BREMEN, Germany — Germany will refuse to endorse a next-generation launch vehicle in Europe until a French-German working group delivers clear recommendations on the vehicle’s mission profile, according to the head of the German space agency, DLR.
Johann-Dietrich Woerner made no secret of the fact that industrial policy is behind DLR’s insistence that Europe finance a new upper stage for the current Ariane 5 heavy-lift rocket before considering a next-generation vehicle. Germany likely would have the lead industrial role in the upper-stage development effort.
Called Ariane 5 Midlife Evolution, or ME, the new upper stage would use the restartable Vinci engine that is already being tested under a European Space Agency () development program approved in 2008. Completing the stage would require perhaps 1.5 billion euros ($1.9 billion) in fresh investment from ESA member governments, which will meet in mid-2012 to review the agency’s budget and spending priorities.
Financially stressed European governments may be tempted to scrap the ME stage in favor of a direct investment in a next-generation rocket that, in principle, would be ready for service around 2025. Whether this new vehicle would use the Vinci-powered ME stage is uncertain. The ME stage could be ready by around 2018.
The French government has announced plans to invest 250 million euros this year to start work on an Ariane 5 successor vehicle as part of an economic stimulus package. Early indications point to a modular vehicle capable of launching single satellites weighing between 2,000 and 8,000 kilograms into geostationary transfer orbit, as well as launching Europe’s defense and scientific satellites into other orbits.
This design would replace both the current Ariane 5 and the European version of Russia’s medium-lift Soyuz rocket, which is being introduced at Europe’s Guiana Space Center spaceport late this year or early in 2011.
Woerner said he had no opposition to France studying future rocket configurations. But the Ariane 5 ME upper stage, likely to feature a German prime contractor, is where DLR wants to put its money.
Woerner said his opposition to a post-Ariane 5 rocket in the near term is also based on the fact that there are too many mission scenarios being tossed around for it.
“Does the vehicle need to be competitive on the commercial market? If it does, then it could be a smaller vehicle, in which case it might have difficulty launching ATV,” Woerner said July 19, referring to the 19,000-kilogram Automated Transfer Vehicle cargo carrier, for which Bremen-based Astrium Space Transportation is prime contractor. The ATV is designed to carry supplies to the international space station but may evolve into a vehicle with broader space exploration potential.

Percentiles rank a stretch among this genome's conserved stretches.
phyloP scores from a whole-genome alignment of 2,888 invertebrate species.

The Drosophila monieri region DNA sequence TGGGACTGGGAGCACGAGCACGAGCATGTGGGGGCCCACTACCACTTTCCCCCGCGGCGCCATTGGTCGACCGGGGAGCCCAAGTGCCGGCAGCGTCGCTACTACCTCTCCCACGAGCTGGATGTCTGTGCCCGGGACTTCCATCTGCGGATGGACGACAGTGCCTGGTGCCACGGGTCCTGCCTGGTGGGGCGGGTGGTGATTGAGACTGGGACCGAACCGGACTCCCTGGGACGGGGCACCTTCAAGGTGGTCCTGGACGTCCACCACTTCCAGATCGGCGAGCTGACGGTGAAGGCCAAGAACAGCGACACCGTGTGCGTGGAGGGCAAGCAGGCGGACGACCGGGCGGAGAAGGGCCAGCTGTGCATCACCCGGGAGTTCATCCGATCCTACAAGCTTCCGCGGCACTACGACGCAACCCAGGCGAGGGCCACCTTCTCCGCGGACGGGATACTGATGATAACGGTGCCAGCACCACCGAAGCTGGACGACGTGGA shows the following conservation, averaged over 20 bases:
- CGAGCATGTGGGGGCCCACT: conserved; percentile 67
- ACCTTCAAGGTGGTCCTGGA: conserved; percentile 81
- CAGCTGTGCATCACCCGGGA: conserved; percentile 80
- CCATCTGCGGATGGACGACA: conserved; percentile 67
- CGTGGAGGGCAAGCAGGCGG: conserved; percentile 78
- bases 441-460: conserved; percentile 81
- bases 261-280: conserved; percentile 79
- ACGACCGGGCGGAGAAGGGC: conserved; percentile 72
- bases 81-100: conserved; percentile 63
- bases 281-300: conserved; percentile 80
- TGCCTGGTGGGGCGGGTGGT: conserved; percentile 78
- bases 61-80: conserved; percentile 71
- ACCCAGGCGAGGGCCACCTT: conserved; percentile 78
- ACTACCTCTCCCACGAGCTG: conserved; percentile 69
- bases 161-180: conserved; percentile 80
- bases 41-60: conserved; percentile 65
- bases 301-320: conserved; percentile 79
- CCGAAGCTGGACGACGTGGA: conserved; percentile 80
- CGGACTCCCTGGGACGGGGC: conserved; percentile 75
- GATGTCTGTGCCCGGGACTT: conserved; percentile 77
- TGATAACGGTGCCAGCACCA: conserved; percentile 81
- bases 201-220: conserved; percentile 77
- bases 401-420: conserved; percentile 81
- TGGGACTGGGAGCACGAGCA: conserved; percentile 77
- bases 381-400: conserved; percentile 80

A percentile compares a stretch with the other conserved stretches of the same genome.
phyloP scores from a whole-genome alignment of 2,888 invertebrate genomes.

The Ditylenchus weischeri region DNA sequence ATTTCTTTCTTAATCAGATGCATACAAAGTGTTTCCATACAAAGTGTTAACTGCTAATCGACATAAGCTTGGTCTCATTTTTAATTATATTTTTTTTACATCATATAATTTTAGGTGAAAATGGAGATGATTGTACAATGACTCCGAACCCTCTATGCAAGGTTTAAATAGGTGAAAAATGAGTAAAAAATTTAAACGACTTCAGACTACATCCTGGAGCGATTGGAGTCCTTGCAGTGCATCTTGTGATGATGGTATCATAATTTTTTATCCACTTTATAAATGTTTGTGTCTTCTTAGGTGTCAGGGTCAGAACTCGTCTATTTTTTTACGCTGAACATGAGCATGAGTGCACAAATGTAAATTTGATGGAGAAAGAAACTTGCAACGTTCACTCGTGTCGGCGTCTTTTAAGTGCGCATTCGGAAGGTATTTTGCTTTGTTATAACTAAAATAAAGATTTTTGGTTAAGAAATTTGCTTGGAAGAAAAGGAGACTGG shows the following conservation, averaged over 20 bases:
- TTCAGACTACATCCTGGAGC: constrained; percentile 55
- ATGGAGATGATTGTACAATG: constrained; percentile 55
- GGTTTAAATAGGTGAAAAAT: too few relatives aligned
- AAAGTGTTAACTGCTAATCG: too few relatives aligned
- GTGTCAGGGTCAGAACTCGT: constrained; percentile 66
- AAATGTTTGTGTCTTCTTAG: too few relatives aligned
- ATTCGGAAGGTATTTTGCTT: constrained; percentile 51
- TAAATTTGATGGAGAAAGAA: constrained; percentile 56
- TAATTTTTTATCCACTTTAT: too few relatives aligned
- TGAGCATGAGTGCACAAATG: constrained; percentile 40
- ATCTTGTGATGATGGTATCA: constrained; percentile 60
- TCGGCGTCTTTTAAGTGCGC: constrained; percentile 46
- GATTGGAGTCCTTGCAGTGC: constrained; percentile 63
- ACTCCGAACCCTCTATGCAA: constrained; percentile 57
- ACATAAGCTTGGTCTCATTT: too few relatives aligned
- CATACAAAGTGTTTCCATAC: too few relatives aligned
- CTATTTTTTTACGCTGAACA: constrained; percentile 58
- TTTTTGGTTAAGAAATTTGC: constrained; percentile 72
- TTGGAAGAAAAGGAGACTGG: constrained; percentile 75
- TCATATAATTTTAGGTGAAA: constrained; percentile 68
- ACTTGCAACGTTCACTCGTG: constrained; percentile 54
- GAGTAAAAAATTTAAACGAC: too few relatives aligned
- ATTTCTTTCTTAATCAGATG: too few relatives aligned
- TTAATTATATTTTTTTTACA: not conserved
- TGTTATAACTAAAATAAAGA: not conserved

In an interview here during the biennial assembly of the Committee on Space Research (Cospar), Woerner said ESA, which has begun studies of a vehicle that resembles the French design, should hold off on expressing an opinion for now. “We need to avoid putting ESA in a position of solving national problems,” Woerner said. The choice of the post-Ariane 5 rocket, he said, “is a political decision” in addition to one based on engineering criteria.
A French-German working group looking at design options for a post-Ariane 5 rocket is expected to submit its report by the end of the year, Woerner said.
ESA’s major contributors have carved out specialties for themselves over the years. Any future rocket design will affect work-share distributions, particularly among France, Germany and Italy.
Italian authorities are readying proposals to upgrade Italy’s small Vega rocket — likely to debut in 2011 — to replace Soyuz from the light end, even as the French designs would replace the Russian vehicle from the heavy end.
Woerner said a central question is how thecommercial launch consortium will evolve. The Evry, France-based company will have to live without an annual European support payment of nearly 200 million euros, called European Guaranteed Access to Space, or EGAS, which phases out in 2010.
Whether Arianespace can be profitable without direct government aid remains to be seen, Woerner said. “We were told that this enterprise could be profitable at a launch rate of seven Ariane 5 vehicles per year, but they are not,” Woerner said.
He said in the future, European governments may consider paying Arianespace a fixed annual fee that would cover the launches of European government satellites plus a premium that could be used to cover any losses incurred as the company seeks commercial business.
“They will still need financial support to be competitive with the launchers of other nations,” Woerner said.
One industry official whose company is a major Ariane 5 contractor agreed with Woerner’s assessment, saying Arianespace is still not profitable, even at seven Ariane 5 launches per year, without direct government aid given the political requirement to spread work among many ESA member countries.